The Confabulist sent a Tait Ballbuster, which is, indeed, true to the name at 15% alcohol.

And last but not least shout-out from down under, our man Anthony in Oz gave us Swagman's Kiss, a Chardonnay, from Margaret River. The wine was nice enough, but what our man actually needed was a kiss, so how about it ladies...?

Hilariously incorrect, politically, I meant.
Geez who do these people think I am, Jon-bloody-Stewart?

Lenn is cursing all the way from New York with his Royal Bitch Reserve Merlot from Chile. Unfortunately it was indeed a real bitch with an alarming initial nose of turpentine.

Alice at Tea Time gave us two wines, a Dead Horse Red, Washington and a Mad Housewife Chardonnay, California. I hope that these two are not somehow related. Yet another Alice, this time from My Adventures in the Breadbox, made fun of the brits with her nice Mad Dogs and Englishmen from Spain.

Enoch of Medmusings is claiming Macho Nacho, a syrah from Bonny Doon, while Bernie at Bernie’s Bargain Wine Reviews brought us a Wild Gaucho from –you guessed it- Argentina.

Our friend Sam of Becks and Posh wondered out loud if it was just a tad too patronizing to have a wine called Pansy! Rosé aimed at the gay community. This reminded me of that stupid wine with velvet label designed "specifically" for women.

And what’s with all the wine boys and their trucks. Grow up already!
Fatemeh of Gastronomie found us a Tractor Shed Red '01 from Napa, which apparently tasted worse than it sounded.

Niki at Esurientes-The Comfort Zone found another tractor reference in her Ten Minutes By Tractor 2000 Pinot Noir, which is quite an oddity coming from Australia the land of the Big Shiraz.

Andy of Spittoon reviewed Jim Barry’s The Cover Drive, from Clare Valley, Australia, which turned out to be a beautiful 100% cab. And, lastly, there is also my very own Slow Lane Cab, that took forever, and never did get anywhere. Heh.

And in this case, size really doesn’t matter. Really.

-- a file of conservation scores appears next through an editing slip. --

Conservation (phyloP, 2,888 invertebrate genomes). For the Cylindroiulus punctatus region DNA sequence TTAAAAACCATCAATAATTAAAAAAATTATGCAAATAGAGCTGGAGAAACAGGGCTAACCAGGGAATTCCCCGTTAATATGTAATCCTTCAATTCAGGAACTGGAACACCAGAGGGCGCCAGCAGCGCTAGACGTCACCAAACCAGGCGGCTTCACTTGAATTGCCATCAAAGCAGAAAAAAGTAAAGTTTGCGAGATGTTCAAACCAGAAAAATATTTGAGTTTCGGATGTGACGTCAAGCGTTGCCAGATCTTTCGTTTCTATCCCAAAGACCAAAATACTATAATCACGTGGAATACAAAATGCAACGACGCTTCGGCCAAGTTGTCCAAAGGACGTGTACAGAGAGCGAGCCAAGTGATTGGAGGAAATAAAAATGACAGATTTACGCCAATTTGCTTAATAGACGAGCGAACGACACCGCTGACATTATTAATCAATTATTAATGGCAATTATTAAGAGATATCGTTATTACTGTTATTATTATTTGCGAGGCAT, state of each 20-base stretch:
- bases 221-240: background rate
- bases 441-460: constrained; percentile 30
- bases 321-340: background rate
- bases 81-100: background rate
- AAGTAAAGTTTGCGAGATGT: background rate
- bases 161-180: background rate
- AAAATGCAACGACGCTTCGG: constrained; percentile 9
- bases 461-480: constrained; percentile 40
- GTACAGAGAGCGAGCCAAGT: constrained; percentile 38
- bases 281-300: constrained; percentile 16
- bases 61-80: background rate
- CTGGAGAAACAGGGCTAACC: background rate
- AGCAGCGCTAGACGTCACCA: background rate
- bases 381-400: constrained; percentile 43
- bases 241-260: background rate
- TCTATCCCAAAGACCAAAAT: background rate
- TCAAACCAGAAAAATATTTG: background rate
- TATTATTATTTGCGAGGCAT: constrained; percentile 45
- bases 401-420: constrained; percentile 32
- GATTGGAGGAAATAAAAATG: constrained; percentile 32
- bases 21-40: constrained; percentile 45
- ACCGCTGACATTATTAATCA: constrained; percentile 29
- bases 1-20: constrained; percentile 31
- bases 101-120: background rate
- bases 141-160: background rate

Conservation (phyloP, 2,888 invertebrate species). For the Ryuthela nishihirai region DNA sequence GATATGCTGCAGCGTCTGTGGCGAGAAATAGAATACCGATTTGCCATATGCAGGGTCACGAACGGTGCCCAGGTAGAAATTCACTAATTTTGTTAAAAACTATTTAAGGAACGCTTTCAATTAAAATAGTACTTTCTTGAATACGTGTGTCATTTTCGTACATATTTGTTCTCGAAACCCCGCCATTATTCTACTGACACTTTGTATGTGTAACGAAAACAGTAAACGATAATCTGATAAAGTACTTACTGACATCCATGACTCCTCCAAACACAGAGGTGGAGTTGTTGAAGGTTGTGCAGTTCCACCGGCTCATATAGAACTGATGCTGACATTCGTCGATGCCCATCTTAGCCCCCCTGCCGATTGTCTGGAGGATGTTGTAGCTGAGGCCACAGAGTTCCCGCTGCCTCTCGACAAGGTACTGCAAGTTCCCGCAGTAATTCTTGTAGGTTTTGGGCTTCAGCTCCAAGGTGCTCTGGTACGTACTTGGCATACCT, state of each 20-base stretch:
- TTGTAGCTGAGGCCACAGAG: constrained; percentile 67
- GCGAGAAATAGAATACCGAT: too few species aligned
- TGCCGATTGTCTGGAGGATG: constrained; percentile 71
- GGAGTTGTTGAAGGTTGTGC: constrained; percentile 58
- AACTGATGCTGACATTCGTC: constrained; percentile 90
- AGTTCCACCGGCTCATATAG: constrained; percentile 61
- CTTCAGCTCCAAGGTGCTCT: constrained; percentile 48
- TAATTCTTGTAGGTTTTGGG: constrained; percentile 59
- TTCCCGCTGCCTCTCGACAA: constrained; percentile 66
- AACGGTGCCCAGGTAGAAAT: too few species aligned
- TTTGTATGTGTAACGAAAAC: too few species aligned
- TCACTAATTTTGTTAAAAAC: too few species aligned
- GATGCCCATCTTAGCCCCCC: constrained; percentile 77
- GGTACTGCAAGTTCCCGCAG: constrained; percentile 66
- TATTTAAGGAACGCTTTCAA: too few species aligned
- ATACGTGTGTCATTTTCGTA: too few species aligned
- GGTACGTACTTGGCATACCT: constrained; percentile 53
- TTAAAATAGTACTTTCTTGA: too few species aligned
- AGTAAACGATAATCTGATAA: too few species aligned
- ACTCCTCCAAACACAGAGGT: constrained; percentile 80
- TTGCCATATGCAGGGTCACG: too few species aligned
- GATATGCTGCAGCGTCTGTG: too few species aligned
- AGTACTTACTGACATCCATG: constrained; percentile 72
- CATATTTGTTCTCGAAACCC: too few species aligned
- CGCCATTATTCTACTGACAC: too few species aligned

Three of us -yours truly included- were seduced by the tale of the monster Texan, um, rooster, His Royal Majesty Rex-Goliath. The 47 lb. HRM Rex-Goliath was a show rooster in Texas in the early 1900’s.

Shannon of The Other Blog and I both went for the HRM Rex Goliath Chardonnay, my bottle was barely inoffensive, while hers was completely corked. Oh well, let me tell you Shannon, you didn’t miss much.

Audrey of Stirring the Pot was also lured by the rooster. She tasted the Rex Goliath Pinot Noir 2002, and found it simplistic.

So you see, size really doesn’t matter at all.

Say what again?
Wrongo Dongo? Holus Bolus? Woop Woop?

Well, you’ve got to ask Benjata at Wine Stains, who reaches for the Wrongo Dongo to amuse himself (herself?) during his Côtes du Rhône slumps. Or perhaps Kieca at This Heaven Gives Me Migraine, to see what has got her shaking her head Holus-Bolus. While you are at it you might also want to visit with our friend Derrick of Obsession with Food for a little Woop Woop from South Australia.

I think I must concur with Dean from AWS'er Wine Log on this one. It’s all Cacophony to me too.

But the fun hasn’t ended yet

Not with Marta of Marta’s Postcards from the Trails, who brought us a Three Legged Red from Washington, and Rich from The Wine Cellar, who came bearing Bonny Doon’s Le Cigare Volant. The Bonny Doon wines, made by Randall Graham, one of the original California Rhone Rangers (that is to say, CA wine makers who make wines in the Rhône style), are famous for their wacky names and bottle labeling.

Derrick, not satisfied with making woopy, also gave us Vin de Tabula Rasa from Andrew Rich, Columbia Valley.

Well, finally, my favorite review of this whole set is by Kate, of Accidental Hedonists, who was her usual eloquent self with a Haiko of a review for Wolftrap from South Africa.

Ugh, ugh, ugh, ugh, ugh
Ugh, ugh, ugh, ugh, ugh…ugh, ugh
Ugh, ugh, ugh, ugh, ugh

She also added a food pairing recommendation for this wine, which should be good with twinkies, three day old pizza, and road kill. No, no, she didn’t specify the sauce for the road kill. For that you might have to ask her yourself.

So that’s that folks, a walk around the wacky wine world. I hope you enjoyed it as much as I did.

Oh dear, of course I would forget someone, Viv just emailed to tell me I forget her fantastically wacky Sinister Hand! How could I, with such a fabulous and sinister tale of land-grabbing involving a severed hand? Sorry Viv.

Another omission, Paul of Sweet and Sour Spectator who sent us his Chocolate Block.

Yes, and Pinot Express from Selila of Joy and Despair.

Let me know if I forget anyone else.